Did you know you can drink tea harvested from thousand-year-old trees?
These ancient trees still grow in the primordial forests of Yunnan Province, and some are used for tea. Actually the smaller leaves from the top of the Snow Mountain region are used because the wild tea tree leaves aren’t always drinkable.
A friend of mine, Vicky, introduced me to the ancient tea trees and the ancient teas of Yunnan Province which is also known as “the land of tea.”
Yunnan is home to this primeval forest with its amazing, wild, old trees. I didn’t know much about Yunnan until I tried Pu-erh for the first time many years ago, and completely fell in love with the flavor. That’s when I started to truly appreciate tea for more than just black tea with lemon, Russian-style.
Yunnan’s tea species are known as the “Yunnan large-leaved variety,” and are included among the superb tea species of the world, along with Assam tea from India and Kenya tea.
Yunnan is thought to have a 2,100-year-long history of domesticating “wild tea.” There’s an 800-year-old tree still growing in the Nannou Mountains, a 1,700-year-old one in Bada, and a 1,000-year-old one in Bangwei, which is a transition between the wild and cultivation types.
They are believed to be the world’s oldest tea trees, and are considered to be “living fossils” of Yunnan’s first tea plants. Sadly, the Bada tree was declared dead in 2013.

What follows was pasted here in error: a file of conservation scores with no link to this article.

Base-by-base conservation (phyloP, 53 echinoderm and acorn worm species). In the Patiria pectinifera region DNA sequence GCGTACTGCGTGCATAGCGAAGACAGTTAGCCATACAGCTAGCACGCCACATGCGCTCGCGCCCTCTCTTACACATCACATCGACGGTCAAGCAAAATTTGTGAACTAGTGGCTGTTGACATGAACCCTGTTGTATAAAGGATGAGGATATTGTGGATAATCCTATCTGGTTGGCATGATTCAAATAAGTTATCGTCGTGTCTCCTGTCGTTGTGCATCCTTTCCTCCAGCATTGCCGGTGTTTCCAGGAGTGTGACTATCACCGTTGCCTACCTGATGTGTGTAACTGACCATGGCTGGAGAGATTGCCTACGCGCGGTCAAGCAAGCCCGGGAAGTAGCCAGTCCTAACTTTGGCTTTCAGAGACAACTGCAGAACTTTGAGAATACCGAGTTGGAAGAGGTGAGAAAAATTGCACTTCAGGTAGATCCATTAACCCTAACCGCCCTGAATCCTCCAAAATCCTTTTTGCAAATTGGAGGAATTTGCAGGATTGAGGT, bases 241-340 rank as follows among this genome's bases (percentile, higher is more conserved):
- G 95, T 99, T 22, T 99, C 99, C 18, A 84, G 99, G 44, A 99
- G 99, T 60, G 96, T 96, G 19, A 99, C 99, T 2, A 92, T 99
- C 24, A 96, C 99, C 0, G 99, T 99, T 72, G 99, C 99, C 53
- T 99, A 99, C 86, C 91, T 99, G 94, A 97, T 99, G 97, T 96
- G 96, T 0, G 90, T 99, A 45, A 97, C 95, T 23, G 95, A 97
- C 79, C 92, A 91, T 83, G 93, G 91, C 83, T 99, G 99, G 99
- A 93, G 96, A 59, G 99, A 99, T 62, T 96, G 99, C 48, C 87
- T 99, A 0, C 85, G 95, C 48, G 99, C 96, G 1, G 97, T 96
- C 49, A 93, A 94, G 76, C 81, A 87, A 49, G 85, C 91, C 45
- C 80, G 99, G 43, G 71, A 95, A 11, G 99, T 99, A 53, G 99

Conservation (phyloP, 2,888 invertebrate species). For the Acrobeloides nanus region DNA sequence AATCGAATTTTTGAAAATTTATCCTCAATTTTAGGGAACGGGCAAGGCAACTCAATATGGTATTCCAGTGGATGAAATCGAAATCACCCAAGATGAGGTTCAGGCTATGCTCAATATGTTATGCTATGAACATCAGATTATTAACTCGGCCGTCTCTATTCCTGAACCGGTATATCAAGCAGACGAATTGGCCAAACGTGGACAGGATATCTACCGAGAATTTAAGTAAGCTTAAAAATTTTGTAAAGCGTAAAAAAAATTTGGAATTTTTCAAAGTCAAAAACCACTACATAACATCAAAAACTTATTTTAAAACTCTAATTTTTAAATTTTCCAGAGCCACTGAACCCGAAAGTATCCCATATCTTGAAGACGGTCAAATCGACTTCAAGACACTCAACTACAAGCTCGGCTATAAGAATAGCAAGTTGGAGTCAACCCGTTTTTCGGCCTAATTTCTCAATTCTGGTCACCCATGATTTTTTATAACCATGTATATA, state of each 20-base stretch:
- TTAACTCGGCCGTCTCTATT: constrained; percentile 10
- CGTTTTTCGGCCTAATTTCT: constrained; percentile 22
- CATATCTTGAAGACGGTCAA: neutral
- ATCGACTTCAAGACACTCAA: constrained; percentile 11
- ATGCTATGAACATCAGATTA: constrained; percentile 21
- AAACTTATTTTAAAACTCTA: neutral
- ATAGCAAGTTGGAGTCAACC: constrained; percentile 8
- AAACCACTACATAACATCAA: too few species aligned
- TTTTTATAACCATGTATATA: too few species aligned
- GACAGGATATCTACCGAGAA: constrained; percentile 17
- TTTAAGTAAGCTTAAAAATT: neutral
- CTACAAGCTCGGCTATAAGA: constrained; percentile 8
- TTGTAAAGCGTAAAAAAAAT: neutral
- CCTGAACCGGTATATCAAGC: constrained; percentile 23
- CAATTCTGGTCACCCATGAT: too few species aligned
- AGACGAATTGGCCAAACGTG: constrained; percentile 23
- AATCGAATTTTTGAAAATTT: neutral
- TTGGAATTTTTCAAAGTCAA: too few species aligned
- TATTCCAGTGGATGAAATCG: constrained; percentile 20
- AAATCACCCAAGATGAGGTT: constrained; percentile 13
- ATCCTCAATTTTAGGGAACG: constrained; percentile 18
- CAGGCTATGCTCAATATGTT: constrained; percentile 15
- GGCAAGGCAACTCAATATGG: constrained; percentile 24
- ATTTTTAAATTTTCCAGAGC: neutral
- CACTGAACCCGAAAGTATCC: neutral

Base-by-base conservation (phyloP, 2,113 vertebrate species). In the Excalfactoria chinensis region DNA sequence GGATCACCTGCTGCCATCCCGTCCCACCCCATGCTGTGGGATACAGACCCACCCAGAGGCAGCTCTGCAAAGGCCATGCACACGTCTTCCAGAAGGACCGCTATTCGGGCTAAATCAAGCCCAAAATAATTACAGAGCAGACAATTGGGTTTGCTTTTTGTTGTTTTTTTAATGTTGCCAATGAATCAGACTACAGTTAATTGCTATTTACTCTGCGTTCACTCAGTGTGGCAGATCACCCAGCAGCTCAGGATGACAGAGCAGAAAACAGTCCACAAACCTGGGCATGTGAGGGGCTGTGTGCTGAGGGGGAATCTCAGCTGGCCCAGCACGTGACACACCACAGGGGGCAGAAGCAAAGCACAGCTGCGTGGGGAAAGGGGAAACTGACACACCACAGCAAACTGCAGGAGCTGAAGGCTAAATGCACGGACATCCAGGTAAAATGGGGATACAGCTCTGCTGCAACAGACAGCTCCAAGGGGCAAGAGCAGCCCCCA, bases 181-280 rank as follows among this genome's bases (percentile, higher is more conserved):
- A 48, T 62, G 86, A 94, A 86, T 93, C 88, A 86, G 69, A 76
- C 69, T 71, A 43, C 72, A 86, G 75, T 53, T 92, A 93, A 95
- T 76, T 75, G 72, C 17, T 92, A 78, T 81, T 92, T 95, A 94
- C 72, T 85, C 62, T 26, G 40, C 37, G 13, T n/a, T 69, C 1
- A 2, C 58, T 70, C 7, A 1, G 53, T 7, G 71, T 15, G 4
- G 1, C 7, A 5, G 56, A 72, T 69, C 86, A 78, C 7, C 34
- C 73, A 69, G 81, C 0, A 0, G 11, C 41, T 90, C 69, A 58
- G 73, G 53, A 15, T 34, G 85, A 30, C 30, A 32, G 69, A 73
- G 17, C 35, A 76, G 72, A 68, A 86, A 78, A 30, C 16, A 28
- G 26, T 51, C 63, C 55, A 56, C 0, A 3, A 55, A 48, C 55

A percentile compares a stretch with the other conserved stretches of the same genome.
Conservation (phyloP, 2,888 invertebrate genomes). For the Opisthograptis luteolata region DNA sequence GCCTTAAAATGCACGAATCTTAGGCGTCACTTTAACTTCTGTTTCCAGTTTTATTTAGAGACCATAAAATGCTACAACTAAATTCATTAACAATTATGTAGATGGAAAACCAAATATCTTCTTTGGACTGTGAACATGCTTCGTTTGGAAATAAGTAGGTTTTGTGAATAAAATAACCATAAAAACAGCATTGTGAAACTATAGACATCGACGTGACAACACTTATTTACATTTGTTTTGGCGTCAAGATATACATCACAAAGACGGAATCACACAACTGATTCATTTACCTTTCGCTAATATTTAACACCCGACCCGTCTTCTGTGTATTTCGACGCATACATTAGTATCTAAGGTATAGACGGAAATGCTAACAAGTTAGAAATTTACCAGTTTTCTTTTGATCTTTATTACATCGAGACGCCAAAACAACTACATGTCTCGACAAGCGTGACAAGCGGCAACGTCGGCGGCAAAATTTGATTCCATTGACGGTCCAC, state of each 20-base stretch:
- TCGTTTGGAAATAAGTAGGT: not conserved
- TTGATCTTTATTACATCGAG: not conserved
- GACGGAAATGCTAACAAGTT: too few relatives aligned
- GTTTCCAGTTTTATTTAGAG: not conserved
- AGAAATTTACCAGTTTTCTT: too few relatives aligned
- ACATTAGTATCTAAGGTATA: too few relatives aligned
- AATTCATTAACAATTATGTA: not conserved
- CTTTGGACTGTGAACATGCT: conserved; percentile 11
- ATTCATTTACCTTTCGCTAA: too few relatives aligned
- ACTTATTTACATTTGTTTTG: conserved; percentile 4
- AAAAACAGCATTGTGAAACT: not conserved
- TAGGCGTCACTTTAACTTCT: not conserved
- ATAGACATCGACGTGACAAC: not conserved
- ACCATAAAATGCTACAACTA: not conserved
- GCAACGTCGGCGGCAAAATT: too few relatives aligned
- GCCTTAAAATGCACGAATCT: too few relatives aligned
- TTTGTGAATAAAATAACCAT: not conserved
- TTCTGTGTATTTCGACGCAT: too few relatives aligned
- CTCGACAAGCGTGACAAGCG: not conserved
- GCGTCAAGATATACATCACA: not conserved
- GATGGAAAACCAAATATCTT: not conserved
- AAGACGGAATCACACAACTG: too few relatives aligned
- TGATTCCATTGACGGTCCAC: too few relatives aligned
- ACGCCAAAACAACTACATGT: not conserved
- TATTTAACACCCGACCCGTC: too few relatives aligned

As well as Pu-erh, Yunnan is also known for China’s Black tea or Golden Tip Dian Hong with its high-quality leaves covered in golden-orange bud hairs.
Vicky imports these teas to North America, purchasing a high-grade Ancient Tree Golden Needle Black tea from the same family every year. These families live off tea production in poor and remote parts of Yunnan, and it takes 5 hours of driving on mountain roads to reach some of the tea farmers.
You can purchase these ancient teas from the TanLong Premium Tea Collection in Canada which ships worldwide. Production is very limited, but I think it’s worth trying for every tea lover out there.
Some local tea farmers pluck wild tea leaves from the deep mountain forests. They take hours to hike there, and then climb up the wild trees to get the younger leaves. Usually, they spend a whole day in the forest harvesting these ancient leaves.
This job doesn’t come without danger, especially during the rainy season in spring.
Landslides happen very frequently and they can be deadly.
These trees are quite tall and grow in high altitudes ideal for optimal cultivation and natural drainage. For this reason, they never get sprayed with pesticides.
Vicky allowed me to use these great photos.
Eleonora Byron has been blogging about tea since 2011. You can sample tea with her in cyber-space at the Humble Tea Leaf.